Google has tweaked its product search for Christmas, making it easier to find the ideal gift
A new “best match” feature highlights products Google “thinks” a consumer is shopping for. So when a user searches for a specific camera, it will be highlighted at the top of the page.
Product search has also gotten more granular on Google. When a user searched for a product such as a computer via Product Search in the past, he or she would have options to filter by price and whether or not the product was in stock nearby.
Going forward, Google will offer users the option to refine their search by brand, such as Asus, Acer or HP; operating system, including Windows 7, Windows XP, Mac OS and Google’s own Chrome OS platform; or even processor type – Intel, ARM, etc.. Google will also provide what its algorithm estimates to be the most popular products first.
When users click on a link to a product they’re interested in, they’ll be whisked away to a product page that lists product specifications, reviews, prices and local availability. A new product info bar at the top of the page houses basic information about a product.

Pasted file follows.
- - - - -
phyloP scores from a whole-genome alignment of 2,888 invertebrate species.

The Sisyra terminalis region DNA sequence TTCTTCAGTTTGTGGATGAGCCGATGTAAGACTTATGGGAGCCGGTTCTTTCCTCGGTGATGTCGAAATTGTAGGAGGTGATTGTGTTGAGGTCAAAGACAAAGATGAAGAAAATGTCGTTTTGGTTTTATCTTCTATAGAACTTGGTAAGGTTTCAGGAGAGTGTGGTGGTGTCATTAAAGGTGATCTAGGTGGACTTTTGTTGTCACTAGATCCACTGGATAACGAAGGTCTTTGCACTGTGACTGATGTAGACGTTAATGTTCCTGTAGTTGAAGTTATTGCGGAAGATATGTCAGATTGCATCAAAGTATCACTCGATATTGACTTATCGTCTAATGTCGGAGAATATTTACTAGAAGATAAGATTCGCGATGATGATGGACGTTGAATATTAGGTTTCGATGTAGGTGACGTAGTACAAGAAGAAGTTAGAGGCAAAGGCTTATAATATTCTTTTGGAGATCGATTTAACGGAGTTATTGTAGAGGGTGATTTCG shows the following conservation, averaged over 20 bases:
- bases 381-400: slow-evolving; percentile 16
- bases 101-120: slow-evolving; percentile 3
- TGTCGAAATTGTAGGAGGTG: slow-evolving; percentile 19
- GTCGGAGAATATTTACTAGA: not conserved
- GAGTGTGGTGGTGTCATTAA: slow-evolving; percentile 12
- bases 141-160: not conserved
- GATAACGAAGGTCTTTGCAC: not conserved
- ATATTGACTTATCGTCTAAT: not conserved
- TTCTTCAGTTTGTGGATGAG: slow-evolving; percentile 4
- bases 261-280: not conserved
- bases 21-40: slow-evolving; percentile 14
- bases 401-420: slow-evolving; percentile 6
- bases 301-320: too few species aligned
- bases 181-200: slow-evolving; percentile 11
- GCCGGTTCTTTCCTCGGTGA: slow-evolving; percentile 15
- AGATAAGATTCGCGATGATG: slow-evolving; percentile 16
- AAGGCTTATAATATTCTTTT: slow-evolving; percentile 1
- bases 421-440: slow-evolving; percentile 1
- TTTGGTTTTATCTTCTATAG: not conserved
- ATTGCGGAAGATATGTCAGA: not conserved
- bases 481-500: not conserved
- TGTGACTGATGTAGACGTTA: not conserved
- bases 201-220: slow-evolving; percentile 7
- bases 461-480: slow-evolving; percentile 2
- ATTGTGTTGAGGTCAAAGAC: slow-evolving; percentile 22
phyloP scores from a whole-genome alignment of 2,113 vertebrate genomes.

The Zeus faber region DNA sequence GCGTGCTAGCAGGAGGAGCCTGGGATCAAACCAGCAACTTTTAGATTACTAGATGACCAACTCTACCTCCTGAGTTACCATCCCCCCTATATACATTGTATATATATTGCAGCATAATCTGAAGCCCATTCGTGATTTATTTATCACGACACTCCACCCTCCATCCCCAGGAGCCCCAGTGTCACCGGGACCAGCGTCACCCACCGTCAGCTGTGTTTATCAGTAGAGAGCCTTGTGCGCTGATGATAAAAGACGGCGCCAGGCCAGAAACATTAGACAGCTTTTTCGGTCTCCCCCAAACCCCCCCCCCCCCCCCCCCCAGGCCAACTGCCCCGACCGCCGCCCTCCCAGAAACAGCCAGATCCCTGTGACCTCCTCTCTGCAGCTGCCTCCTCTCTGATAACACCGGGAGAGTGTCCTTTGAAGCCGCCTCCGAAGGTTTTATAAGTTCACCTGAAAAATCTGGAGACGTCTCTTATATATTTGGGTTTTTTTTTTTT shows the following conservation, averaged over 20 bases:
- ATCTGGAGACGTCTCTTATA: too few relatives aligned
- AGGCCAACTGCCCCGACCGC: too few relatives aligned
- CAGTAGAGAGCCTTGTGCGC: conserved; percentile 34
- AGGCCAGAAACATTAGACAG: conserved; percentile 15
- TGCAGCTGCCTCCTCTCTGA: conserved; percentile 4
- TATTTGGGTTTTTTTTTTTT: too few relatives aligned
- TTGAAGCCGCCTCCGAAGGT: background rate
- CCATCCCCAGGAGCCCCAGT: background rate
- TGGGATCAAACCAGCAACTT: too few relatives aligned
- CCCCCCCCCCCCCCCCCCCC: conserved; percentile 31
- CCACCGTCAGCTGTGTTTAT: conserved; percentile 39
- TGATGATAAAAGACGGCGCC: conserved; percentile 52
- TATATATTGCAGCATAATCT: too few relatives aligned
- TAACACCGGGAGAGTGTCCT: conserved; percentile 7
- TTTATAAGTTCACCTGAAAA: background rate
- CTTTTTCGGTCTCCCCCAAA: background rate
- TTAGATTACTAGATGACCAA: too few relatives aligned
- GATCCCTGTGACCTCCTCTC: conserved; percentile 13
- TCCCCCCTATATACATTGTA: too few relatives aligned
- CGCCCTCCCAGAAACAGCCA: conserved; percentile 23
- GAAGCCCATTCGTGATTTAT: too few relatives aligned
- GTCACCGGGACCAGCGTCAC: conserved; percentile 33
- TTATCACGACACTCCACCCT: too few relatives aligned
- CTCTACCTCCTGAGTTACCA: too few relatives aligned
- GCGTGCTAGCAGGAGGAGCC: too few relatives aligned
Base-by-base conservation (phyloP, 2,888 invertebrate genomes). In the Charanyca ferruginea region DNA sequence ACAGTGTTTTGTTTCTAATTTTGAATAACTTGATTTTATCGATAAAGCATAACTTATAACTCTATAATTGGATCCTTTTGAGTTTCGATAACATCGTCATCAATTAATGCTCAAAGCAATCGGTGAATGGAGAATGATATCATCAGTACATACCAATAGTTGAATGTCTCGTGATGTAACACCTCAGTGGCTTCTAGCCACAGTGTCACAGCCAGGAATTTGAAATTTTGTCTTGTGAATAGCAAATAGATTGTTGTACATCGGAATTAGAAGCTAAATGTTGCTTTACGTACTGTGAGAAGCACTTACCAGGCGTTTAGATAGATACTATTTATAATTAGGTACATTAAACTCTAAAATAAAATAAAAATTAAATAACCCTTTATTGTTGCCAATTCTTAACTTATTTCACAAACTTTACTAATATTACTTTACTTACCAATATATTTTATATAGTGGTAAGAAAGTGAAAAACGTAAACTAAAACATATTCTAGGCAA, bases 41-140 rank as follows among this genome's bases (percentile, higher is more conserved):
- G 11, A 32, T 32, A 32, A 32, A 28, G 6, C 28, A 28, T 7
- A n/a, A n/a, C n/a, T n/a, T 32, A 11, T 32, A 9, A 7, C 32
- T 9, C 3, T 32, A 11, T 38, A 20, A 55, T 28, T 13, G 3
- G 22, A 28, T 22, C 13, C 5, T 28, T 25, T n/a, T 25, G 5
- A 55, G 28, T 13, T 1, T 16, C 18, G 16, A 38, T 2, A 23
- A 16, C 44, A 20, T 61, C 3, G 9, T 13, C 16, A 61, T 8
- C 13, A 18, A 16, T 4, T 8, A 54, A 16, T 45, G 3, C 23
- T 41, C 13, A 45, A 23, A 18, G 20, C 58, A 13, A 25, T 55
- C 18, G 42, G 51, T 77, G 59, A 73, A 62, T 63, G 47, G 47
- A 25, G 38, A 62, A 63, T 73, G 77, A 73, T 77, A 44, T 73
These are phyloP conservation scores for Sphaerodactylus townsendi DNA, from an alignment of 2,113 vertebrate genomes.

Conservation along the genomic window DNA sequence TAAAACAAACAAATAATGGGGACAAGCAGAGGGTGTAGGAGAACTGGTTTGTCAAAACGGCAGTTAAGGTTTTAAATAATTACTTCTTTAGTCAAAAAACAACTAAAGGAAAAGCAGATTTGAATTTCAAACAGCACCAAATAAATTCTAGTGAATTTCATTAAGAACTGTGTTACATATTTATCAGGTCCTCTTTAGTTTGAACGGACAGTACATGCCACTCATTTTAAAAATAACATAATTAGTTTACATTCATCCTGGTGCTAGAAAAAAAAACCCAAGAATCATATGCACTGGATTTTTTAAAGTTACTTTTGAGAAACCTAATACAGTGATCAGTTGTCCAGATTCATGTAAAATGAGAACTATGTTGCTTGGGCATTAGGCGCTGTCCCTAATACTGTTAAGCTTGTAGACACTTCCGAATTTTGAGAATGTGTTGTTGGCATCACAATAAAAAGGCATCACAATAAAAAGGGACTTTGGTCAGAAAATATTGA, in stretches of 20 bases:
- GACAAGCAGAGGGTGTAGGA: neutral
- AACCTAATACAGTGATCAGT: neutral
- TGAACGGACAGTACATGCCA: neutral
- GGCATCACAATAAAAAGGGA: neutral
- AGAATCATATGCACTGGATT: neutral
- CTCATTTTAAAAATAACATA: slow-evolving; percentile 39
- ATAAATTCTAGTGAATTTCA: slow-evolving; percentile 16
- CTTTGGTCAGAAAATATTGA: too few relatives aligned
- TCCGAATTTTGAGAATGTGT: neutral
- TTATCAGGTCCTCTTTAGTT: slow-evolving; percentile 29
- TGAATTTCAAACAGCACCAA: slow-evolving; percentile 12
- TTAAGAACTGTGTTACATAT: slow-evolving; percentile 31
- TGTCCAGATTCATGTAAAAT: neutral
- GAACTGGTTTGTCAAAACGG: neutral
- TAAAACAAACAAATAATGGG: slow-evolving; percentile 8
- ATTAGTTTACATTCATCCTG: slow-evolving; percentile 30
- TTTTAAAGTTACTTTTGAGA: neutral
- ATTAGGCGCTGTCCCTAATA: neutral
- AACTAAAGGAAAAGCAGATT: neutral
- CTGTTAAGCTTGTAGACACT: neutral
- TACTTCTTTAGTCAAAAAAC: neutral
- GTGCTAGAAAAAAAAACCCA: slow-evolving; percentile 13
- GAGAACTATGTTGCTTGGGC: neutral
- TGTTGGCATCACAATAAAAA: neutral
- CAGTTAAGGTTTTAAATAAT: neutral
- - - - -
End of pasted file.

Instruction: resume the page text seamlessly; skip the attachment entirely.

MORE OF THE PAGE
Also – and this is a big deal for people shopping for consumer electronics that have lifecycles – Google will now also display the date that the product first appeared on Google Product Search. That will help users determine if they’re looking at a newfangled product or something that’s been kicking around for a year or more.
In addition, Google made progress in integrating its Boutiques.com apparel search stock and features into Product Search, which now includes shoes, displays larger product images, and lets users slice their search by brand, colour, style and other criteria.
Google Product Search is one of the products that came under fire by Senator Mike Lee during the Senate subcommittee’s inquiry into Google’s search practices.
Lee accused Google of cooking the search results to make Product Search and other services appear ahead of results from Yelp, CityAdvisor, and other review websites and comparison engines on Google.com.
“You’ve cooked it so that you’re always third,” Lee said during the hearing on 21 September. Google executive chairman Eric Schmidt coolly responded: “Senator, may I simply say that I can assure you we’ve not cooked anything.”